Editor’s note: This is a guest post by Ryan McRae.
Trying to be organized when you have Attention Deficit/Hyperactivity Disorder is a heavy burden. It’s like trying to do calligraphy on the back of a runaway train. Our minds aren’t designed to have these neat compartments for organizing our stuff and keeping track of a calendar. Our ADHD minds are designed more for chaos than for order.
So how do we stop the runaway train of our minds from going off the tracks and instead head where we want it to?
We have to unburden our minds because they aren’t meant to hold ideas and information; our minds are meant to generate ideas and create.
When we try to track all of the things we have to do, the projects we face, and the appointments we need to attend to, our minds become like a hoarder’s house, filled with stuff we are storing that we don’t have to. We can get started by clearing a path to clarity.
So how do we start this decluttering process? How do we unburden ourselves from the mental mess? Follow the steps below.
Grab 30 Minutes of Time This Week
Take some time to block out 30 minutes of uninterrupted time. If you have to head to a coffeehouse, an abandoned movie theater, or a creepy motel to do it, then do it. Mute your phone. Turn off your gadgets. It’s going to be “go time” very soon. You need this time to be sacrosanct; try to be as unreachable as possible.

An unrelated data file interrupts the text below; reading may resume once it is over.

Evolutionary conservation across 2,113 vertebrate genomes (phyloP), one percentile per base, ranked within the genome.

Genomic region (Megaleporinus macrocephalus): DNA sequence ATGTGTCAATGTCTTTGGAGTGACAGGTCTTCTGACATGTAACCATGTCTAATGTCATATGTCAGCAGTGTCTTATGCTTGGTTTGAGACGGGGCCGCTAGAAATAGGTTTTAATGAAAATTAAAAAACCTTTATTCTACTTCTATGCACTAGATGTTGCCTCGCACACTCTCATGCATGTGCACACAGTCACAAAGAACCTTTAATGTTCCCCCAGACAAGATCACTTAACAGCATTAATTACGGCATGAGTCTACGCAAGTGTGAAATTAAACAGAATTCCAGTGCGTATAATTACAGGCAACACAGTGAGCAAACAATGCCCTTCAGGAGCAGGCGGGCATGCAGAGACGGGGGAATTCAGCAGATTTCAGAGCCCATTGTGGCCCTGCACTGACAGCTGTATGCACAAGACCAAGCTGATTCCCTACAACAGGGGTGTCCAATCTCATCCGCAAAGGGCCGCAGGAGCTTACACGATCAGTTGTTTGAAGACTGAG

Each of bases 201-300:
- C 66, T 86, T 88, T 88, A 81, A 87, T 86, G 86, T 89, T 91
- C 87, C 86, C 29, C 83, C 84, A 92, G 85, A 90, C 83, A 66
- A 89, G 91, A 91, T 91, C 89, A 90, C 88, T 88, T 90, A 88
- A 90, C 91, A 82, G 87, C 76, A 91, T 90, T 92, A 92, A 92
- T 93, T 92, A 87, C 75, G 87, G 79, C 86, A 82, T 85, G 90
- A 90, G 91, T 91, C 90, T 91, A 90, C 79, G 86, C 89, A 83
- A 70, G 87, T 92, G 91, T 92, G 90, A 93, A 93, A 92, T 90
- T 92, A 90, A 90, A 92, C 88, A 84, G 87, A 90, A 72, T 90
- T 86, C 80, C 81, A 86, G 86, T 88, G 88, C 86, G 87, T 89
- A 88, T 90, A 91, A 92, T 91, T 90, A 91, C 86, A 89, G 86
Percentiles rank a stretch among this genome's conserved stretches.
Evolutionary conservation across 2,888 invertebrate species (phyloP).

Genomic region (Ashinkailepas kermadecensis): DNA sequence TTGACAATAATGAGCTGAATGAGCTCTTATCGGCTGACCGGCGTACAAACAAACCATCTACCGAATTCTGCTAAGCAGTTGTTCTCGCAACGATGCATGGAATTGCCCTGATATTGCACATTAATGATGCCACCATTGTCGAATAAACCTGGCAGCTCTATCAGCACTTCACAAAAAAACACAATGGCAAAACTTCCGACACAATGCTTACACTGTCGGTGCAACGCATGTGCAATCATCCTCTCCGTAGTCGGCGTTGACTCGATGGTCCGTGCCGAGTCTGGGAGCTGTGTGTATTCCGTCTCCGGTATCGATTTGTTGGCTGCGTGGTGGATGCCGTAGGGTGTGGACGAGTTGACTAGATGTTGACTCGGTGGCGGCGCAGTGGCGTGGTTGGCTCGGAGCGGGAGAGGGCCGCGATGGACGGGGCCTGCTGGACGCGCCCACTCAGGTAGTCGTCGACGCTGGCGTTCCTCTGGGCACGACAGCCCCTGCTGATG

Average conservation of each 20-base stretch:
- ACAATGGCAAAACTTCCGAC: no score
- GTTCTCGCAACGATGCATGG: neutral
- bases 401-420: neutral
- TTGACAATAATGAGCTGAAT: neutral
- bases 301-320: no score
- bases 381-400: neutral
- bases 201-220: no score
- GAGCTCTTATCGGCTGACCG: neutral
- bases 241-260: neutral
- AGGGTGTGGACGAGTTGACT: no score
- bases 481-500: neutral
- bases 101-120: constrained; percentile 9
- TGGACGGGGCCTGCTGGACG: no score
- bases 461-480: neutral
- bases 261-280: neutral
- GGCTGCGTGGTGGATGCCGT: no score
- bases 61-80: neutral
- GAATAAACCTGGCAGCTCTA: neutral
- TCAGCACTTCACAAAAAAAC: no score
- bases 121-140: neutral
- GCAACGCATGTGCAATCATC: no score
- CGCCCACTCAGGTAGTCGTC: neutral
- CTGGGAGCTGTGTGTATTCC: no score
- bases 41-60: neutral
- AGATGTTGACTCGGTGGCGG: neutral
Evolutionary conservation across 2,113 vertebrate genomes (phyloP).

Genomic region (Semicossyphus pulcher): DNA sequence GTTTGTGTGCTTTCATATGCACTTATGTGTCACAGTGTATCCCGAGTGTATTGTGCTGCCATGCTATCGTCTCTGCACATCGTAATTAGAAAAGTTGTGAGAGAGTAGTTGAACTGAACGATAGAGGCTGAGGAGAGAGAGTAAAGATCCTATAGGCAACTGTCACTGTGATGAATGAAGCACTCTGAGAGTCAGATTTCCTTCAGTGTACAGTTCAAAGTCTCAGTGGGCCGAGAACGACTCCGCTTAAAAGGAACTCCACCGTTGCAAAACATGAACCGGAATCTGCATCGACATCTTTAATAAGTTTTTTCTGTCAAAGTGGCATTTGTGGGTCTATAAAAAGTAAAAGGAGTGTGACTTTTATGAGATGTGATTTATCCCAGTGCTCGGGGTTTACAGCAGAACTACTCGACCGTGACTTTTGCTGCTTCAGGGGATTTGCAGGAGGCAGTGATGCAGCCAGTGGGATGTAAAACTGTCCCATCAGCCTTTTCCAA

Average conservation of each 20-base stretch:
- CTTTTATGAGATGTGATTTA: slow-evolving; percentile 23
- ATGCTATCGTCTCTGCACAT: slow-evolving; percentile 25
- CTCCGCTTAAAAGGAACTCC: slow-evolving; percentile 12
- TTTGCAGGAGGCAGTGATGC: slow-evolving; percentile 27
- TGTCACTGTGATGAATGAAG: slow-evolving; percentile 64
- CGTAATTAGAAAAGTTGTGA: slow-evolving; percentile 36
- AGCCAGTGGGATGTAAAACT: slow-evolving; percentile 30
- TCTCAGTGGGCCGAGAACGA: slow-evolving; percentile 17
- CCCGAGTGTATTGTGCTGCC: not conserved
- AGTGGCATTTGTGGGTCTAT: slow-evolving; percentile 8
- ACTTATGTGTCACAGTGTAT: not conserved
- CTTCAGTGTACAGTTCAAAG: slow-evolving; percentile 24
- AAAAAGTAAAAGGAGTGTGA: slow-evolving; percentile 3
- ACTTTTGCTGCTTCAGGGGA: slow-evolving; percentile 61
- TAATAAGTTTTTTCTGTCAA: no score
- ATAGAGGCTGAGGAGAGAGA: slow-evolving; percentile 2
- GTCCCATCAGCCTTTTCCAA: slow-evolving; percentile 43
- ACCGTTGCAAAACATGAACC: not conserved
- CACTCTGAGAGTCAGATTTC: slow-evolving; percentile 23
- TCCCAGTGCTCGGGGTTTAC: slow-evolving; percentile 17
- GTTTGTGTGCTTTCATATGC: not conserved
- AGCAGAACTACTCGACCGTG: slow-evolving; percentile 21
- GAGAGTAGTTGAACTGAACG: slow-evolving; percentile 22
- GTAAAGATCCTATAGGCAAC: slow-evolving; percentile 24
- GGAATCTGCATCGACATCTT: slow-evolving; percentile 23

Use a piece of paper and a pen for this exercise. But Ryan, I’m much better on a phone. My fingers just fly! Nope. You know what a piece of paper and a pen don’t have? Access to Facebook and Candy Crush. So we are going old-school. I don’t care if it’s a Fields notebook or a steno pad. We are doing this 1970s style.
Use the DJ Maneuver
Play some tunes that you know. If you love some Cyndi Lauper (and who doesn’t?), put on an ’80s remix. The music will help you reduce distractions, but make sure it is music you know. If you want to listen to the new Radiohead CD (and who doesn’t?), you are going to run into problems because your brain cannot parallel-process. It can’t take in new information (the lyrics and sounds of new music) while trying to process other new information (“what do I have to do?”). Your brain will suffer a cerebral collision and you’ll be unable to focus on either task.
Cue up music you know by heart. (It’s Fleetwood Mac, isn’t it? That’s why we are best friends.)